Vast rings of electrically charged particles encircle the Earth and other planets. Now, a team of scientists has completed research into waves that travel through this magnetic, electrically charged environment, known as the magnetosphere, deepening understanding of the region and its interaction with our own planet, and opening up new ways to study other planets across the galaxy.
The scientists, led by Eun-Hwa Kim, physicist at the U.S. Department of Energy’s (DOE) Princeton Plasma Physics Laboratory (PPPL), examined a type of wave that travels through the magnetosphere. These waves, called electromagnetic ion cyclotron (EMIC) waves, reveal the temperature and the density of the plasma particles within the magnetosphere, among other qualities.
“Waves are a kind of signal from the plasma,” said Kim, lead author of a paper that reported the findings in JGR Space Physics. “Therefore, the EMIC waves can be used as diagnostic tools to reveal some of the plasma’s characteristics.”
Kim and researchers from Andrews University in Michigan and Kyung Hee University in South Korea focused their research on mode conversion, the way in which some EMIC waves form. During this process, other waves that compress along the direction they travel from outer space collide with Earth’s magnetosphere and trigger the formation of EMIC waves, which then zoom off at a particular angle and polarization — the direction in which all of the light waves are vibrating.
Using PPPL computers, the scientists performed simulations showing that these mode-converted EMIC waves can propagate through the magnetosphere along magnetic field lines at a normal angle that is less than 90 degrees, in relation to the border of the region with space. Knowing such characteristics enables physicists to identify EMIC waves and gather information about the magnetosphere with limited initial information.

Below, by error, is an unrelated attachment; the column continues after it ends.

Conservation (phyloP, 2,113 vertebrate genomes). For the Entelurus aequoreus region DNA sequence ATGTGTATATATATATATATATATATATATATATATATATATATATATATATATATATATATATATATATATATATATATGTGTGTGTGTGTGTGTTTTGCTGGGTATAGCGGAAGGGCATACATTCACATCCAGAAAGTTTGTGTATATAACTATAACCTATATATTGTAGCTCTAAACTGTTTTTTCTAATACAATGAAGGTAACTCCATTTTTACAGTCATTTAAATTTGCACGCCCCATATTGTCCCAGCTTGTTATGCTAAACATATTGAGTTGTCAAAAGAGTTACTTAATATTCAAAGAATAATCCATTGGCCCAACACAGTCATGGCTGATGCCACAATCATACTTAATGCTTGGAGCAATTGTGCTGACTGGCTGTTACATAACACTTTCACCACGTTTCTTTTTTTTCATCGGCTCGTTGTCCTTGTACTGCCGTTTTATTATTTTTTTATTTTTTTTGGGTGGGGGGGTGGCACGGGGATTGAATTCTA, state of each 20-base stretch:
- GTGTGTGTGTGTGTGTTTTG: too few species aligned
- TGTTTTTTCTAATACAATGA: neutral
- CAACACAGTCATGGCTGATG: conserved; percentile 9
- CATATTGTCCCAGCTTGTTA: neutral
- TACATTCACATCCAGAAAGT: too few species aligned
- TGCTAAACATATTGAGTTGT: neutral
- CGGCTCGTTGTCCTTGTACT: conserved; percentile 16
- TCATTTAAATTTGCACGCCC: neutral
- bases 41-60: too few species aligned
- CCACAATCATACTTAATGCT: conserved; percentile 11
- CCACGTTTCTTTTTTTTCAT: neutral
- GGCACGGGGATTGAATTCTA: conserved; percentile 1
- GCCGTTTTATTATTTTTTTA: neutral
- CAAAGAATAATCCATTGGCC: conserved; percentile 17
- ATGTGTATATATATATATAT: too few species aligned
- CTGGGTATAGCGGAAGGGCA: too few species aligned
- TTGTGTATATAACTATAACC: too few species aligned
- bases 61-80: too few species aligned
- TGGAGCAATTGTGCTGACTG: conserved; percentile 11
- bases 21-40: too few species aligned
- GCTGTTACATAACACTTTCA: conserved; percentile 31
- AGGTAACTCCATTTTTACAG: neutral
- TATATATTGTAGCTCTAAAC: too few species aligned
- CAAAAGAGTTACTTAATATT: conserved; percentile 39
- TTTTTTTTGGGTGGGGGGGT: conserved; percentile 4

A better understanding of the magnetosphere could provide detailed information about how Earth and other planets interact with their space environment. For instance, the waves could allow scientists to determine the density of elements like helium and oxygen in the magnetosphere, as well as learn more about the flow of charged particles from the sun that produces the aurora borealis.
Moreover, engineers employ waves similar to EMIC waves to aid the heating of plasma in doughnut-shaped magnetic fusion devices known as tokamaks. So, studying the behavior of the waves in the magnetosphere could deepen insight into the creation of fusion energy, which takes place when plasma particles collide to form heavier particles. Scientists around the world seek to replicate fusion on Earth for a virtually inexhaustible supply of power to generate electricity.
Knowledge of EMIC waves could thus provide wide-ranging benefits. “We are really eager to understand the magnetosphere and how it mediates the effect that space weather has on our planet,” said Kim. “Being able to use EMIC waves as diagnostics would be very helpful.”
This research was supported by the DOE’s Office of Science (Fusion Energy Sciences), the National Science Foundation, and the National Aeronautics and Space Administration.
PPPL, on Princeton University's Forrestal Campus in Plainsboro, N.J., is devoted to creating new knowledge about the physics of plasmas — ultra-hot, charged gases — and to developing practical solutions for the creation of fusion energy. The Laboratory is managed by the University for the U.S. Department of Energy’s Office of Science, which is the single largest supporter of basic research in the physical sciences in the United States and is working to address some of the most pressing challenges of our time. For more information, visit https://energy.gov/science
Quelle: Princeton Plasma Physics Laboratory